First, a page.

While practicing free-market liberalism, first-world countries also believe in social intervention to protect vulnerable members of the society. For instance, Nigeria’s minimum wage should be increased from N30,000 toN100,000 per month. We should also develop a social safety net whereby unemployed and vulnerable members of the society are given a periodic allowance by the government in order to maintain a decent standard of living. These are called unemployment benefits/social welfare and they are a characteristic of all first-world countries. As a candidate for first-world status, Nigeria must develop these areas of minimum wage and social safety nets in order to achieve high standards of living for all Nigerians. Other characteristics of first-world societies that Nigeria must improve upon include genuine democracy, gender equality, a nationwide railway network, 24-hour electricity, an excellent education system, healthcare, tourism, human rights/liberty, peace/security, science/technology, and arts/culture/sports.

In conclusion, this is the same process that other first-world countries had to pass through. Nigeria should have a comfortable middle class comprising 70% of the population and enjoying high standards of living. Poverty and unemployment rates can be reduced to less than 5% of the population. A wealthy upper class of about 25% of the population would reflect Nigeria’s status as a global financial hub. Examples of countries around the world that have achieved first-world development within one decade of concerted effort include the Lee Kuan Yew government of Singapore, Park Chung Hee government of South Korea and Sheikh Al Makhtoum government of Dubai. It is therefore difficult but not impossible. With hard work, good governance and the grace of God, Nigeria can achieve first-world development within the 2020s decade.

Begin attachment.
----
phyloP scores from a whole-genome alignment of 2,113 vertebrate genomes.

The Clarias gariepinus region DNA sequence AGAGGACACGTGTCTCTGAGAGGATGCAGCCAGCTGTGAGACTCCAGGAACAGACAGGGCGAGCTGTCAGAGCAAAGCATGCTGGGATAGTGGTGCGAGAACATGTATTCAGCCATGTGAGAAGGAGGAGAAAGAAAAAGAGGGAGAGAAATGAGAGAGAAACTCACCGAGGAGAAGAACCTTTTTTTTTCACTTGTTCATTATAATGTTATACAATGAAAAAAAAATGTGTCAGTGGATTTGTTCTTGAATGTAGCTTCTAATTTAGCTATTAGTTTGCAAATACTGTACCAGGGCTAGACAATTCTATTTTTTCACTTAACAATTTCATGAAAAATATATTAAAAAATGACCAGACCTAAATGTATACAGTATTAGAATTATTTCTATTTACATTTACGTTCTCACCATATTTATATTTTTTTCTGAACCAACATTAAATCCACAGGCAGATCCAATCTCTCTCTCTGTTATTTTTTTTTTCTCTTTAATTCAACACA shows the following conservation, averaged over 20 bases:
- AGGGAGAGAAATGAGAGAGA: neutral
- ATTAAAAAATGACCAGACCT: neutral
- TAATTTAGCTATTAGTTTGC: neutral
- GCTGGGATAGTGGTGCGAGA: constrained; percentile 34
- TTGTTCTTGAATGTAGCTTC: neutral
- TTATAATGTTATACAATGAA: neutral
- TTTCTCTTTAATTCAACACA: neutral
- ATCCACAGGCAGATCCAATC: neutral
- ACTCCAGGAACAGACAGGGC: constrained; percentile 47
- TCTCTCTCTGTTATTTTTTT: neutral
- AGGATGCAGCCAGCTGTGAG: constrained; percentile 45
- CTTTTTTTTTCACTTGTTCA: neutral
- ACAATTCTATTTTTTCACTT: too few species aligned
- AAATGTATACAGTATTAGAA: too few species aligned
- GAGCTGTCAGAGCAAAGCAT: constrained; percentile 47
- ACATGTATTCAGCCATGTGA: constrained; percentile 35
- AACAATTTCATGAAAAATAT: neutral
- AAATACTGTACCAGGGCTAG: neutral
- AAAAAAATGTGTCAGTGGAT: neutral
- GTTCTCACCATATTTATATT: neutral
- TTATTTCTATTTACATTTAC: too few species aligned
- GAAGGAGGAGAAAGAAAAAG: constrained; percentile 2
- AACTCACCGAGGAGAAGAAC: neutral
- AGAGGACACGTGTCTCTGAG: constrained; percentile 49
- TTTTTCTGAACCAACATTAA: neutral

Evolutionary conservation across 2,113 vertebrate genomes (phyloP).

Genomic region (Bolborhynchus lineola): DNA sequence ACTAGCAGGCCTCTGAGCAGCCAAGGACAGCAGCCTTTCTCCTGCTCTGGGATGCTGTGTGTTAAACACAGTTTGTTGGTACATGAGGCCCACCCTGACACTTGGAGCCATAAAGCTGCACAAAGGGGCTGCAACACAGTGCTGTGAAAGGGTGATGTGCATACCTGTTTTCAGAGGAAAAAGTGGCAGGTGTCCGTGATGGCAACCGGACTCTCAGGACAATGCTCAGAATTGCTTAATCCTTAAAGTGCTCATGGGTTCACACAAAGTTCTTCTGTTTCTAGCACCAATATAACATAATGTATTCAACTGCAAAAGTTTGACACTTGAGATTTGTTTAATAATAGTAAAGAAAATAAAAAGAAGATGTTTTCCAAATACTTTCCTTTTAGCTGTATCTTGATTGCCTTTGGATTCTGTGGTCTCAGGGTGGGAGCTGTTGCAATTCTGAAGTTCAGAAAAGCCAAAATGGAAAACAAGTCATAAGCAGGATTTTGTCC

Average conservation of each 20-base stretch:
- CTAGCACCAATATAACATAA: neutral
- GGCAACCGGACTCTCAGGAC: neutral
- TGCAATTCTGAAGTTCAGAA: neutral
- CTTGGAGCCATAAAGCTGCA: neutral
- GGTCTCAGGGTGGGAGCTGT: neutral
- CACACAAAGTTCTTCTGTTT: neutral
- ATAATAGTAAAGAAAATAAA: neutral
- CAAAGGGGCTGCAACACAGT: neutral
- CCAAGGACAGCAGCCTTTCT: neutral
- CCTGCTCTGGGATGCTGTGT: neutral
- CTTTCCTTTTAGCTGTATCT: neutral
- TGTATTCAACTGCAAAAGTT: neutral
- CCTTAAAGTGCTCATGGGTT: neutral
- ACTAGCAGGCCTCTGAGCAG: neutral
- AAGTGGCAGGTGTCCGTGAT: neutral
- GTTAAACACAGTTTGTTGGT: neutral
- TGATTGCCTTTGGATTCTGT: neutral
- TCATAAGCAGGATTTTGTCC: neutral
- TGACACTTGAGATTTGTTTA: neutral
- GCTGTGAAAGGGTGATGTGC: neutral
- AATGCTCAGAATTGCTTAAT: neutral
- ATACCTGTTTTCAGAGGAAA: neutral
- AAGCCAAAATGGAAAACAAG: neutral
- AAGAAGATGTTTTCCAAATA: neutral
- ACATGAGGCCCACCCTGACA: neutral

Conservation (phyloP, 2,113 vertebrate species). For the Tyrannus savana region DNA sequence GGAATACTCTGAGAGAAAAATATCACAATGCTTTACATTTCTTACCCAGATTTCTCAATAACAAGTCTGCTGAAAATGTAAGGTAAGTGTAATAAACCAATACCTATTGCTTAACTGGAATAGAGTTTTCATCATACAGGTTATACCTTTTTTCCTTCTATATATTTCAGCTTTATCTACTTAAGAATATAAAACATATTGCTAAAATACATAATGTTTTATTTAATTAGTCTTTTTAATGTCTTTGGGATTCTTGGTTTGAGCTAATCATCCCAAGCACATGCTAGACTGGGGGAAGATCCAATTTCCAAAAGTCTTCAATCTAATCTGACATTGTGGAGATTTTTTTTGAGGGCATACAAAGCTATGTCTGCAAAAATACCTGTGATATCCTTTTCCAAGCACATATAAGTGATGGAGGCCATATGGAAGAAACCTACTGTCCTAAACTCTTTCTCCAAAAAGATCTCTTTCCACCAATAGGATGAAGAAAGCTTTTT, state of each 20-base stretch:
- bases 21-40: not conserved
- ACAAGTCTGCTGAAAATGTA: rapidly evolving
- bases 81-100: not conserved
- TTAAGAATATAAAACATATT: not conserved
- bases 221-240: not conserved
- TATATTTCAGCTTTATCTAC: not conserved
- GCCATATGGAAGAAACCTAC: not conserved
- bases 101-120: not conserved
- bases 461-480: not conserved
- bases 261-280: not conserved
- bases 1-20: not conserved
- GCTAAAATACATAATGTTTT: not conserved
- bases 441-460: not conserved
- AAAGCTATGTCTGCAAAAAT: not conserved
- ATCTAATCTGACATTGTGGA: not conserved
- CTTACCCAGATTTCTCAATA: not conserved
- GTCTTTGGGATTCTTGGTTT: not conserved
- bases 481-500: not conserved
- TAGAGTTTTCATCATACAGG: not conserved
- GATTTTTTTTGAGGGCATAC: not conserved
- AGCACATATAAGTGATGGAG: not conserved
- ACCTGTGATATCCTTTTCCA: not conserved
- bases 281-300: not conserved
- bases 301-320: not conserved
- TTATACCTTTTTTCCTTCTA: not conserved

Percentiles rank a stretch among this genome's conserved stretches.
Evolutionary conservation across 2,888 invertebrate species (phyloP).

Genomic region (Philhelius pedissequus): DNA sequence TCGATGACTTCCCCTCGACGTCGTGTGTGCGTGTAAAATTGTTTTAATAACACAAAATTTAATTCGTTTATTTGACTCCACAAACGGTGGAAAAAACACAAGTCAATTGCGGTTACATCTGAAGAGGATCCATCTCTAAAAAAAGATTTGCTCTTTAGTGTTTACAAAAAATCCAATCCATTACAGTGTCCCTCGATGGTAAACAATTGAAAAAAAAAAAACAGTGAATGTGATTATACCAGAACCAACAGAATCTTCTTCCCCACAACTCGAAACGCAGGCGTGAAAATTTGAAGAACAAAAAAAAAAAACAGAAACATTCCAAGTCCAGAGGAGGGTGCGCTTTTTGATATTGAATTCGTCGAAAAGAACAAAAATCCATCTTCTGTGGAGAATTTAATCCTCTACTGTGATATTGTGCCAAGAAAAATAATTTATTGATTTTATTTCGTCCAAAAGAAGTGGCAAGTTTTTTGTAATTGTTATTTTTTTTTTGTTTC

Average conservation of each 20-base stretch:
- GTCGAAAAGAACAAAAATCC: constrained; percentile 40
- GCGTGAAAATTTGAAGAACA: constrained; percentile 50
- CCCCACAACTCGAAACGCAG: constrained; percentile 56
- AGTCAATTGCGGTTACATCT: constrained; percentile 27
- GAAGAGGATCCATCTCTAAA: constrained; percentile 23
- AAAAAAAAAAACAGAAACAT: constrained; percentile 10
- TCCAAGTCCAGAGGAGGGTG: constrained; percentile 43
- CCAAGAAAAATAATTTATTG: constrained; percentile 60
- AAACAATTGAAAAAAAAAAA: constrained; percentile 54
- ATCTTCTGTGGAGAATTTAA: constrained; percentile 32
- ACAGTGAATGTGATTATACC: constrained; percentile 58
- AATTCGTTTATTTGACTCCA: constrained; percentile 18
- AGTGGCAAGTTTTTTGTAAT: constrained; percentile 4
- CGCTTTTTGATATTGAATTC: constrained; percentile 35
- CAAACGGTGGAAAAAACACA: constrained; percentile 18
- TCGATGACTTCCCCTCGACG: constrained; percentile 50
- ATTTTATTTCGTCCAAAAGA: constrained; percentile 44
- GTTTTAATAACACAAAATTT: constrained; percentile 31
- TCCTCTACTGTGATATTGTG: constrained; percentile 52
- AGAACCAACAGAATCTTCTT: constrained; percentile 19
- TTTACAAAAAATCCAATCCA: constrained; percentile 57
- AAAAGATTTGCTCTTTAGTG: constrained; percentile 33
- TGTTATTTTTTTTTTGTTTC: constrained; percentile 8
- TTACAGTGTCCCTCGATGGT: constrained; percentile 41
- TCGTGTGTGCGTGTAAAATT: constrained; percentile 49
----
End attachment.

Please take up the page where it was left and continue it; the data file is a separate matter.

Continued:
––Okafor is an Abuja based Legal
Practitioner

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Nigerian banks are already present in some African countries and it is possible that our global agenda may start from the banking sector. The next step for Nigerian corporations is to dominate Africa. Expansion continues until they become global companies. The best strategy for this plan is mergers and acquisitions